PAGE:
WSC and NECC sign agreement to strengthen regions industrial technology program


Luke Stara, News Writer

The Wayne State College and Northeast Community College agreement, signed August 3, 2021, looks to strengthen the region’s industrial technology programs, according to Jeff Allen.

WSC and NCC signed this agreement to make it easier for students to have new choices and an extension to their associate degree, according to Allen, a technology and applied sciences professor at WSC. If a student wants the option to obtain their bachelor’s degree, this agreement allows NCC students to transfer up to 80 credits over to WSC. Allen said any student that completes a two-year degree can more than likely obtain a four-year degree with little trouble.

The applied science professors from both colleges were able to meet September 10, 2021, and discuss how this agreement would work for each college and how the transfer process would work. “We got introduced to the people…we usually email and all of a sudden we were able to say, ‘Oh, here’s that person’,” Allen said.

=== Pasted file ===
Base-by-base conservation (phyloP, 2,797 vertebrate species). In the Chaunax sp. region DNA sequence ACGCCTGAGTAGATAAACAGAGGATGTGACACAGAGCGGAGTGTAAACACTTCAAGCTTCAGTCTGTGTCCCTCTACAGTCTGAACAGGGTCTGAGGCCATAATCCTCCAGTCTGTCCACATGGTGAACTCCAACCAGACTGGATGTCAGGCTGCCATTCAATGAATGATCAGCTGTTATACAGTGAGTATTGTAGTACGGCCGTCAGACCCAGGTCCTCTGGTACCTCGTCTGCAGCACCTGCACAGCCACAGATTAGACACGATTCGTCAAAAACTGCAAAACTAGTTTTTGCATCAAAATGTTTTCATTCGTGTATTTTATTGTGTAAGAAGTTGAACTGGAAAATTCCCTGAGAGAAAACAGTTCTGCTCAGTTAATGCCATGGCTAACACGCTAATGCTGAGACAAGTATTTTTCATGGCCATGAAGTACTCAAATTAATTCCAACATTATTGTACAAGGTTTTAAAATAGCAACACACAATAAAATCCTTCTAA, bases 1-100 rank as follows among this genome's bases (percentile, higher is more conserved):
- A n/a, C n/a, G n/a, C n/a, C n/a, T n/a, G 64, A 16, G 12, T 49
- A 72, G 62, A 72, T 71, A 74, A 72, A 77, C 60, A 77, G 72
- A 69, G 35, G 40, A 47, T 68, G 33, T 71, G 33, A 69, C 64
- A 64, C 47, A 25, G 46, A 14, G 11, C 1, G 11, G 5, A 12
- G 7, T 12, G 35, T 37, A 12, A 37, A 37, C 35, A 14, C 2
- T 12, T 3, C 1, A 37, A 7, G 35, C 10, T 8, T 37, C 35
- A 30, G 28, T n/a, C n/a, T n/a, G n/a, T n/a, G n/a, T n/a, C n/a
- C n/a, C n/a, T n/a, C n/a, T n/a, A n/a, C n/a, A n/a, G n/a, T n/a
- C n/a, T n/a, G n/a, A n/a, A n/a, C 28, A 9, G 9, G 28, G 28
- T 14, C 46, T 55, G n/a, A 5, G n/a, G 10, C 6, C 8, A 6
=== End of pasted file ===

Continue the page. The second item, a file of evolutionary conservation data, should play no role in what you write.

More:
Allen believes the agreement gives students an opportunity to be placed in their field of study right out of college. “Our students in safety and construction are going out and getting jobs anywhere from fifty to seventy-thousand-dollar jobs a year right off the bat,” Allen said.

Allen said at WSC, students are getting internships during the summer and are immediately receiving job offers to come work when they finish their degree.

With the expansion of the industrial technology, the classes at WSC are packed with students. There is potential for an additional staff member to teach some of the classes.

When students transfer their credits to WSC from NCC, staff will be able to see where that student stands academically. This will help professors know what upper-level classes the students need to take.

A student majoring in drafting and design and safety management, Jacob Cech, said he is excited about the increased interest in applied sciences at WSC. “I will be able to get more experience in different classes…and learn different styles which will allow me to figure out how I want to do my own thing one day,” Cech said.

Allen is happy with the growth of the program and is excited about the expansion. “A shrinking program is a terrible thing to go through…growing is actually kind of fun.”